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Second annual International Jazz Day

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Second annual International Jazz Day


Jazz lovers and performers worldwide can now point to their very own day. April thirtieth is the second annual International Jazz Day. UNESCO describes it as a “universal music of freedom and creativity”.

For many of these students from the Duke Ellington School of the Arts in Washington DC, jazz also offers them a way out of difficult neighbourhoods.

Davey Yarborough from the Duke Ellington School of the Arts gave us his perspective:
“It is still the most democratic form of communication in the world. And to me that says it all.”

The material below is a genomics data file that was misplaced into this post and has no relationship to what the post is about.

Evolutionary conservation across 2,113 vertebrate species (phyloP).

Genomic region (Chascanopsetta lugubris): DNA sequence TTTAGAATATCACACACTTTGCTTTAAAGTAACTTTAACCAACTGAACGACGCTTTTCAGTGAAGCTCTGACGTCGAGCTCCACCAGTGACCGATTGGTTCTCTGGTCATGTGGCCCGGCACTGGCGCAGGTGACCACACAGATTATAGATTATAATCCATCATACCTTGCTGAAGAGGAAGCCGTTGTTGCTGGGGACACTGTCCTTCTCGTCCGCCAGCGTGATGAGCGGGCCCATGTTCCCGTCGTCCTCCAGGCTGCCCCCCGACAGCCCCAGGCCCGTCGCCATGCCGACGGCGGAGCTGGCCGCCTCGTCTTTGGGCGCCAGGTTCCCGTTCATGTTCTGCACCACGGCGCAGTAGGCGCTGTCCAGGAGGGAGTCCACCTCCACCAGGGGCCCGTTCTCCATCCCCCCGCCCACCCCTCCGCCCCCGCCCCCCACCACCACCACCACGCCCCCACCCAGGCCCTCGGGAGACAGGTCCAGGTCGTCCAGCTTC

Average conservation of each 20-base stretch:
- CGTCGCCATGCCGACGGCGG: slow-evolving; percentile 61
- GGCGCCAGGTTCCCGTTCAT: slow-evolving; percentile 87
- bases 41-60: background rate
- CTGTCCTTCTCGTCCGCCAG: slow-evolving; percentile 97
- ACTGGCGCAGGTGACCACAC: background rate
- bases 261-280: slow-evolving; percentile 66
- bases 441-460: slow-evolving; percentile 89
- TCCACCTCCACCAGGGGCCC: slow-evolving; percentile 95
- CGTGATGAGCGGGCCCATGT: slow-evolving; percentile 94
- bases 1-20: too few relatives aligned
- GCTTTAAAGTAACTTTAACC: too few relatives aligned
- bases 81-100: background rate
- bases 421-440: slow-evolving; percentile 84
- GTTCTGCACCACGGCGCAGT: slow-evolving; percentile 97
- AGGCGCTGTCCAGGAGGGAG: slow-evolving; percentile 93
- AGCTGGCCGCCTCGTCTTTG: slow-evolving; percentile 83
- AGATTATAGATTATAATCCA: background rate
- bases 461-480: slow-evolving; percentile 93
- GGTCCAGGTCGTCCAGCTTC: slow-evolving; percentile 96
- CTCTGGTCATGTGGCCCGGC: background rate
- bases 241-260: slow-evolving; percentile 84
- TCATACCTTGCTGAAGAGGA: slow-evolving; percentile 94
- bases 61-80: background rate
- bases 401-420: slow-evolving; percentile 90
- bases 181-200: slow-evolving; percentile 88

And jazz radio host Rusty Hassan has no doubts about its longevity:
“It’s part of the fabric of American culture and it will survive, if not thrive.”

The school encourages students to embody the same qualities of performing in a disciplined yet improvisational manner as the great jazz musician Duke Ellington, a Washington native himself.

Jazz originated at a time of deep racial segregation, when it was often the only means for African-American expression.

With an African-American in the White House today, it’s also a proud barometer of the country’s social progress.

Every story can be told in many ways: see the perspectives from Euronews journalists in our other language teams.

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